For example, a publisher told me that advertisers don’t perceive digital ads to have the same value as print ads. They want to pay pay less. So as publications transition to digital, their ad revenue shrinks. In the case of magazines, they are willing to make just about no money on newsstand sales — so they can claim a large readership and keep ad rates high. That game hasn’t changed in 50 years. Finally, readers don’t believe they should pay as much for digital content, believing that they should benefit from the new absence of newsstand, printing and postage costs. It’s a financial Catch-22 for a publisher trying to go digital. Many will have to wave good-bye to their cushy 20th floor editorial offices in Manhattan.

As a result, and it’s fair to ask, if the levy Apple has imposed, the price of doing business in the digital publishing era, accelerates the pace of change too quickly, publishers could have a hard time creating content that is valuable and worth paying for. (That’s the grand experiment of The Daily on the iPad.) The basic model of excellence, for a price, developed by many publishers, could collapse too quickly. Apple will have nothing to sell. Epublishing on the iPad will have been a project gone wrong that destroyed the industry it was trying to cash in on.

What’s at Stake

We are in a transition time when critical decisions are made. Will the e-documents published today still be readable in the future? Who takes ownership of that issue? Can a newspaper industry, considered sacred by the founding fathers to be our best check and balance on government remain viable? Or will we become a nation of noisy bloggers yelling at each other? Should technology companies alone, in their panic to compete, become the gatekeepers of human knowledge? For all of human history, we left that task to skilled librarians.

If the subject here were merely games or puzzle books, no one would care very much. But in the long run, our liberties born of inquisitive newspaper journalists and the greatest ideas of humankind in books is something worth careful consideration. The sale of books and news is derived from their heritage as products of enduring value. The creators of tablets and similar future technologies should be careful that in the rush to make money from these industries and become our dominant access point they don’t destroy them before the new entrepreneurs can get a financial handle on the future.



“The publishing industry is in an energetic transitional phase. When that happens, like a quantum mechanical transition, for a time, the industry is in both states.”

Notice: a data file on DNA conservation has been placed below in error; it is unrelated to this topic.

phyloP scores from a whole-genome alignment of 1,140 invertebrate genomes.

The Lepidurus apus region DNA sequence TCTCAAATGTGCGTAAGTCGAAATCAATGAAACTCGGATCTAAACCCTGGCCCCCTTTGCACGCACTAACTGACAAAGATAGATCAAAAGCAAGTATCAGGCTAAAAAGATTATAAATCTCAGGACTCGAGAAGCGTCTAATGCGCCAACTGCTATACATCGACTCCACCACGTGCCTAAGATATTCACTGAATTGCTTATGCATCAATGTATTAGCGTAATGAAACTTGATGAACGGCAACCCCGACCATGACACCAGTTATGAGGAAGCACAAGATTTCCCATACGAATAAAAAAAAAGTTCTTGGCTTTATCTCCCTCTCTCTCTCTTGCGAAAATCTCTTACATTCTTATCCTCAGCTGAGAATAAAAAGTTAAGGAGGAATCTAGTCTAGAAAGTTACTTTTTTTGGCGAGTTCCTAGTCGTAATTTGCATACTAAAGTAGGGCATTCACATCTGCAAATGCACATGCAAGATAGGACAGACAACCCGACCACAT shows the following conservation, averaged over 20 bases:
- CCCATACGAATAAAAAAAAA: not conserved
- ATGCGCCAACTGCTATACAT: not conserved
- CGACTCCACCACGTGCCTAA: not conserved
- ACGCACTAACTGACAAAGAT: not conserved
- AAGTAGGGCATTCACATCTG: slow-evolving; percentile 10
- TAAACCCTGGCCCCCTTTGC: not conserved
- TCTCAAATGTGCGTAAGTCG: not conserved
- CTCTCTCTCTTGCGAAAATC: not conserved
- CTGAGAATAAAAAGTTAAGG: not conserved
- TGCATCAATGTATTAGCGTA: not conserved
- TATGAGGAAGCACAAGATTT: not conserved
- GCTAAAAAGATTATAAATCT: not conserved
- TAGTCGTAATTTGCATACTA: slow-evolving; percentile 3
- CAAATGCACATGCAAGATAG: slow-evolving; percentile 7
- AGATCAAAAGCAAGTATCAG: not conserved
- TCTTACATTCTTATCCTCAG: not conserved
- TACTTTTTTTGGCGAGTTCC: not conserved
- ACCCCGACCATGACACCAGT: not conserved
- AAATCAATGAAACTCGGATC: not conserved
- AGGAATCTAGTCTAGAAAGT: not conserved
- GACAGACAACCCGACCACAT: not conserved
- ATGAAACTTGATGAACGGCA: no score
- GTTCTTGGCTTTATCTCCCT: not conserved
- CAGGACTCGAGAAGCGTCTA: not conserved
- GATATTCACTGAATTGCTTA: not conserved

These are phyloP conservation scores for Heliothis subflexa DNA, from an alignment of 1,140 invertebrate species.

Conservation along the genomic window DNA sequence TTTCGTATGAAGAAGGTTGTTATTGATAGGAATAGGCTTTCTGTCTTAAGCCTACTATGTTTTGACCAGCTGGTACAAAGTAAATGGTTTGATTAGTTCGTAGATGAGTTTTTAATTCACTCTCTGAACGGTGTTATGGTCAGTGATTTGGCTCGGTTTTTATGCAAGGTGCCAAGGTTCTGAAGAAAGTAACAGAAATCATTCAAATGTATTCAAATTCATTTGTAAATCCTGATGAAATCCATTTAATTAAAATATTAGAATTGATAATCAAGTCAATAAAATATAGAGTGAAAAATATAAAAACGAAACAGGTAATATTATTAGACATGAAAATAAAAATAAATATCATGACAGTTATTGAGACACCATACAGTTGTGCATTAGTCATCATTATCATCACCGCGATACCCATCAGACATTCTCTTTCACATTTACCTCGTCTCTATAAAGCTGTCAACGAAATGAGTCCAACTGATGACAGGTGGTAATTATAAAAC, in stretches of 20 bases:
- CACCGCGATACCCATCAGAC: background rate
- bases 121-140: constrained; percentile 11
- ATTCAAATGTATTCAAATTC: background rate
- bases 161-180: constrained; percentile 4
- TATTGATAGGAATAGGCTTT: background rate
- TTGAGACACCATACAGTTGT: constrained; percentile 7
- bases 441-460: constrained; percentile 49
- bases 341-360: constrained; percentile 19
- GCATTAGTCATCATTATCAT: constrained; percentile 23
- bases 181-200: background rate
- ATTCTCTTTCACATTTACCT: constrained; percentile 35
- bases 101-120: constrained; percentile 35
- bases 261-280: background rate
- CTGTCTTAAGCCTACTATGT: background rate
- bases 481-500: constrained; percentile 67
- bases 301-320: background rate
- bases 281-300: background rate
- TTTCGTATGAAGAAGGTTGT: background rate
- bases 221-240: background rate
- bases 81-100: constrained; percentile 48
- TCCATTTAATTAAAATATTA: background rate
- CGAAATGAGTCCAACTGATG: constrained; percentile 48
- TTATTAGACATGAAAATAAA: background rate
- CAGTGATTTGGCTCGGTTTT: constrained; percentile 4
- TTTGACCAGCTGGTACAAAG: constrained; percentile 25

Nice metaphor, John. I think that what we’re dealing with here is, essentially, a dead cat.


John:  This is one of your best.  The question that you poses are the right and most important ones.  I don’t know the answers, but let me offer this:  It is early days, nothing has been set in stone, and change is still possible by all parties that important to the future of published materials. 

There is a problem though in that Apple apparently is running its App Store a near breakeven so it does not have much to offer publishers, unless it were to, say, eliminate free apps.  Is that something that users of the App Store would find acceptable so that publishers could have more of the pie?

Or would users of Apple’s devices and the App Store be willing to give up their privacy, as they do on Google’s Android and Facebook, so that publishers can have more of the pie?

If Apple have answers to these questions, supra, it could perhaps decide to reduce its 30% commission.


How quickly things change. From making computers to making money.  It’s a slippery slope, as some in the auto industry discovered.


The publishers have always been able to produce content that was valuable, at least the ones that were a successful business. What they need to do is stop giving away the content for free online. They’ve all cut their own throats; the siren song of the web and it’s millions of eyeballs made them give away their content supported by advertising they admit is worth less to them and the consumer. Giving it away diminishes the value of the content as well. The public has come to expect things online to be free because everyone has given it away for free for so long. Maybe they should start charging the online advertisers more? If print is dead, where else can they advertise?